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Lay alma mater rebuffs endowment request

Enron Corp. founder Kenneth Lay returns to the federal courthouse following a lunch break in Houston, Monday, May 22, 2006. While jurors deliberate the outcome of the fraud and conspiracy trial of Lay and former Chief Executive Jeffrey Skilling, Lay is on trial again without a jury on charges stemming from his personal banking. Enron Corp. founder Kenneth Lay returns to the federal courthouse following a lunch break in Houston, Monday, May 22, 2006. While jurors deliberate the outcome of the fraud and conspiracy trial of Lay and former Chief Executive Jeffrey Skilling, Lay is on trial again without a jury on charges stemming from his personal banking. (AP Photo/Ric Feld)

COLUMBIA, Mo. --Seven years after donating $1.1 million in Enron stock to his alma mater and with little to show for the gift, company founder Kenneth Lay asked the University of Missouri to steer the unspent money to Hurricane Katrina relief.

The school rejected the request, according to records obtained Monday by The Associated Press. By February, a Lay attorney was asking the school to return the money so Lay could pay legal bills stemming from the fraud and conspiracy case against him. The school again turned him down.

"Though the university recognizes the importance of hurricane relief, it also believes that the chair established in your name will promote the university's mission of providing outstanding education, research and service," Chancellor Brady Deaton replied to Lay on Oct. 28, 2005, nearly two months after Lay's initial request.

As Lay awaits a jury verdict in a fraud and conspiracy trial over the Enron collapse and remained on trial Monday in a second case related to his personal banking, the Kenneth L. Lay Chair in Economics at Missouri remains vacant.

A group of economics professors are actively searching for a worthy occupant, the university documents show. Search committee members attribute the delay not to concern by applicants over Lay's subsequent legal troubles but to an exhaustive search for the best candidates.

When 28 Missouri professors urged Deaton and other campus officials to reject the Lay donation soon after Enron filed for bankruptcy in December 2001, Deaton suggested the money should be returned if Lay was found guilty "of serious issues."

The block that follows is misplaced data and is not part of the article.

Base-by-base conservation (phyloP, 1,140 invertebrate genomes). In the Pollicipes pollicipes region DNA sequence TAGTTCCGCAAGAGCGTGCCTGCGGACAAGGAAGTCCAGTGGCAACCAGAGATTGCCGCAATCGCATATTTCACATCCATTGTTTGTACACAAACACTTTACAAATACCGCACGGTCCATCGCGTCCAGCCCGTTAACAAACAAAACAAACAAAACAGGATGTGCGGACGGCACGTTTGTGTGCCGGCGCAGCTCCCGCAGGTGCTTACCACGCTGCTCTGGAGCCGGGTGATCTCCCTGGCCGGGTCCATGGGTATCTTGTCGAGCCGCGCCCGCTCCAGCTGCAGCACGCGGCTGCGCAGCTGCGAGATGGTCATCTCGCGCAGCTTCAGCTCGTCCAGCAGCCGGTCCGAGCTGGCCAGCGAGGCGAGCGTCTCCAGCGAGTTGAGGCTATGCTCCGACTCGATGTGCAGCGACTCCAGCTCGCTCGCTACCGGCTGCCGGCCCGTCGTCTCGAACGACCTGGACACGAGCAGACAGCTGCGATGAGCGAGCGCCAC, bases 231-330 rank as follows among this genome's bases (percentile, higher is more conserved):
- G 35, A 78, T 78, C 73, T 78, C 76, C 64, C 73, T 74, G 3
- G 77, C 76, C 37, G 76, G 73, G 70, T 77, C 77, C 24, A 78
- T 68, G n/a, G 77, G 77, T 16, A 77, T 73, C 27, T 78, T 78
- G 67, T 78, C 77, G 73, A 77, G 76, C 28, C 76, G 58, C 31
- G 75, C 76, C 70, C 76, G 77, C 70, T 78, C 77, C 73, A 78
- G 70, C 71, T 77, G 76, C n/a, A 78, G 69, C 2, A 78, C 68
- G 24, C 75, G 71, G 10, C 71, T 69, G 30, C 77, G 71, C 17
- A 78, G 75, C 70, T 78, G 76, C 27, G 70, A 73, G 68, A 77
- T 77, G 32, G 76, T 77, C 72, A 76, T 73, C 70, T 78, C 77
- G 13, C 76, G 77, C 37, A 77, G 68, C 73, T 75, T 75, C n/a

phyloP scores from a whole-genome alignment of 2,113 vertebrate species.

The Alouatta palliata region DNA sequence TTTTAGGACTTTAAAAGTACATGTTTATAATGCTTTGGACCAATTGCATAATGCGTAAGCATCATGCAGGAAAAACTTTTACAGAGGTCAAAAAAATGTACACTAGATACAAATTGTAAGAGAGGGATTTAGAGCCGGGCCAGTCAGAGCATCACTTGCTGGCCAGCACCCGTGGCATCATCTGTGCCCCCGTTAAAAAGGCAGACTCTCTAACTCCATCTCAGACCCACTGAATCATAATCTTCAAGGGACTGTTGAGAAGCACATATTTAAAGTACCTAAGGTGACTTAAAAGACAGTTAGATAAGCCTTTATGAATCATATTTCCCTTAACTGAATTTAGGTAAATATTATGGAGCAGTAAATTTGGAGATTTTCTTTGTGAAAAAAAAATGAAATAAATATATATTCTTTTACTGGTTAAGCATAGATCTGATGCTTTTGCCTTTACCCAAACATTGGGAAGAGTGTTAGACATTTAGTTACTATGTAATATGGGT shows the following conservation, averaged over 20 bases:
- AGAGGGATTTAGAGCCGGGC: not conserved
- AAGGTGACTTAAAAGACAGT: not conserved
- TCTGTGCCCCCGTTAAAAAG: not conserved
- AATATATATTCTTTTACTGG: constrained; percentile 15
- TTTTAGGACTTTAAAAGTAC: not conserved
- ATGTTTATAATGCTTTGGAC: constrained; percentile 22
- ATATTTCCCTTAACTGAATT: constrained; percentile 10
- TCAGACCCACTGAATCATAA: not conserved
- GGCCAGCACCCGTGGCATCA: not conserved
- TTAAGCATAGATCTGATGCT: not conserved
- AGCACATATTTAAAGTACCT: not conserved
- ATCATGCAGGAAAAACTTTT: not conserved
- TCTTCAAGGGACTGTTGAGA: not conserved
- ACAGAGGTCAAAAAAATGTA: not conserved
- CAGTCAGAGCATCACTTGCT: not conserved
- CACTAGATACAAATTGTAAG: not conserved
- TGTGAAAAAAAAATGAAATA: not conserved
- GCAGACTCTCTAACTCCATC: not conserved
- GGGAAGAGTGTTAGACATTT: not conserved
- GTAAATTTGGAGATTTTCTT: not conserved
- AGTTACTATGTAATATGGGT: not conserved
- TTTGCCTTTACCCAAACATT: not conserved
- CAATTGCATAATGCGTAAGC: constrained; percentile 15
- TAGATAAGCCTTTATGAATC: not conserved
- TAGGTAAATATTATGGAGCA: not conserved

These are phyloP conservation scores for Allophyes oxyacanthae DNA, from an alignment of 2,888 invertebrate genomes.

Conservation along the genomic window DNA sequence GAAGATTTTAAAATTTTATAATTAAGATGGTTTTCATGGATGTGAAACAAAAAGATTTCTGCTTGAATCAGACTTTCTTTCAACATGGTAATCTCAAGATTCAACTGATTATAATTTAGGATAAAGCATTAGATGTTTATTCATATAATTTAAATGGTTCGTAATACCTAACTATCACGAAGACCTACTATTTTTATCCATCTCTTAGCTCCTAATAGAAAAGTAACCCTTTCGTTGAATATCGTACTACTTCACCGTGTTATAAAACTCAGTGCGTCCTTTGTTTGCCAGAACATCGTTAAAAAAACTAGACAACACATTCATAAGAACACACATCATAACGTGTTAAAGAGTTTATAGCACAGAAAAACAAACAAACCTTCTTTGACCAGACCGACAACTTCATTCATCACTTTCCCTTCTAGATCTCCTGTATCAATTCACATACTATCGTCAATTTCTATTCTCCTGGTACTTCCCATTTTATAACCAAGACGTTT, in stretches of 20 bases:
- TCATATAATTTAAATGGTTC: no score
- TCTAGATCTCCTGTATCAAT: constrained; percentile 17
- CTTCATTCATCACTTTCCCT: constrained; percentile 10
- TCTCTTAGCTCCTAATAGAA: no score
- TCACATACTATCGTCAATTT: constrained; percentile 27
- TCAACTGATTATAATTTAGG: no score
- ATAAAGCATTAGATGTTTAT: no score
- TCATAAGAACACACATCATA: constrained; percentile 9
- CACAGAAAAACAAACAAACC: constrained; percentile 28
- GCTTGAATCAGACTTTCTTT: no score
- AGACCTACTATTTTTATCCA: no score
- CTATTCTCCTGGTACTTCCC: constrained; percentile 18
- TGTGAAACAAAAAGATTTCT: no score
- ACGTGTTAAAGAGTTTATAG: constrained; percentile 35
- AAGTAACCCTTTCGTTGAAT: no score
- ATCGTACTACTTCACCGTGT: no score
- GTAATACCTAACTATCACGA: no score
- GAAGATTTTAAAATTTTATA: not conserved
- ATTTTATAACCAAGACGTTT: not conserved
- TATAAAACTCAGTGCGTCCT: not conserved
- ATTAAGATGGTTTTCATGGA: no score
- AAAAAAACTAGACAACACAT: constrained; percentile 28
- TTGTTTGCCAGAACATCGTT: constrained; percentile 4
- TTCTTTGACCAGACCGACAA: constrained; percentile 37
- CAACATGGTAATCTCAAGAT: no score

"Deaton had recommended that, but it was not something that anybody had decided," said Joe Moore, a spokesman for the four-campus University of Missouri system.

The final decision won't be made until after the trials conclude. And despite Deaton's suggestion, the Board of Curators -- which has never taken up the matter publicly -- has the ultimate say.

The reasons for Lay's sudden charitable streak -- as well as his more recent change of heart -- are difficult to determine. A spokeswoman in Texas said Lay was not immediately available for comment.

According to a statement issued Monday in response to inquiries by the AP, university lawyers met on Feb. 3 with an unnamed trustee in charge of Lay's assets. With the chair unfilled, the trustee came to Columbia expecting to return to Houston with the unspent endowment money to help cover Lay's legal fees.

"There was no mention by the trustee of sending any of the Lay donation to charities for hurricane relief," according to a written statement from the university Monday.

"We consider this to be university property," added Scott Charton, a University of Missouri system spokesman.

Lay donated a total of 16,500 shares of Enron stock in two installments, according to university records. The first batch of 10,000 shares were valued at $57.56 each in November 1998, with the remaining 6,500 shares worth approximately $80.46 each when donated in July 1999.

The university quickly cashed in those shares, avoiding the huge losses that plagued other Enron stockholders once the company collapsed.

News of the Katrina request by Lay came as a surprise to Clarence Y.H. Lo, a Missouri sociology professor among faculty members who signed an open letter to campus leaders in 2002 calling for a return of the Enron-fueled contribution.

As debate fomented on campus, much of the university's rationale for not returning the gift stemmed from a desire to honor the wishes of an influential donor, Lo said.

"We've always been under the assumption that Lay was totally wedded to the idea," said Lo.

If the money is ultimately returned to Lay, the professorship that would have been funded by Lay's money will remain intact, according to several Missouri economics professors, with replacement money coming from an undetermined source elsewhere at the university.

In his request, Lay listed 14 charities in the Houston and Galveston areas, including the American Red Cross of Greater Houston, United Way of the Texas Gulf Coast and five area churches.

"The human suffering is extraordinary and these funds are needed now to provide significant and critical disaster relief," Lay wrote to Deaton on Sept. 2, 2005.

Deaton responded on Oct. 28 that the university "does not deem it appropriate to relinquish the monies."

That decision had support from the state attorney general's office and the university's Board of Curators, records show.

Lay was born in 1942 in the southern Missouri town of Tyrone. When he was 16, the family moved to Columbia, where Lay's father was pastor of a Baptist church.

He graduated from Missouri in 1964 with a bachelor's degree in economics, earning a master's degree in economics the following year. He was named Enron's chairman and chief executive officer in 1986.

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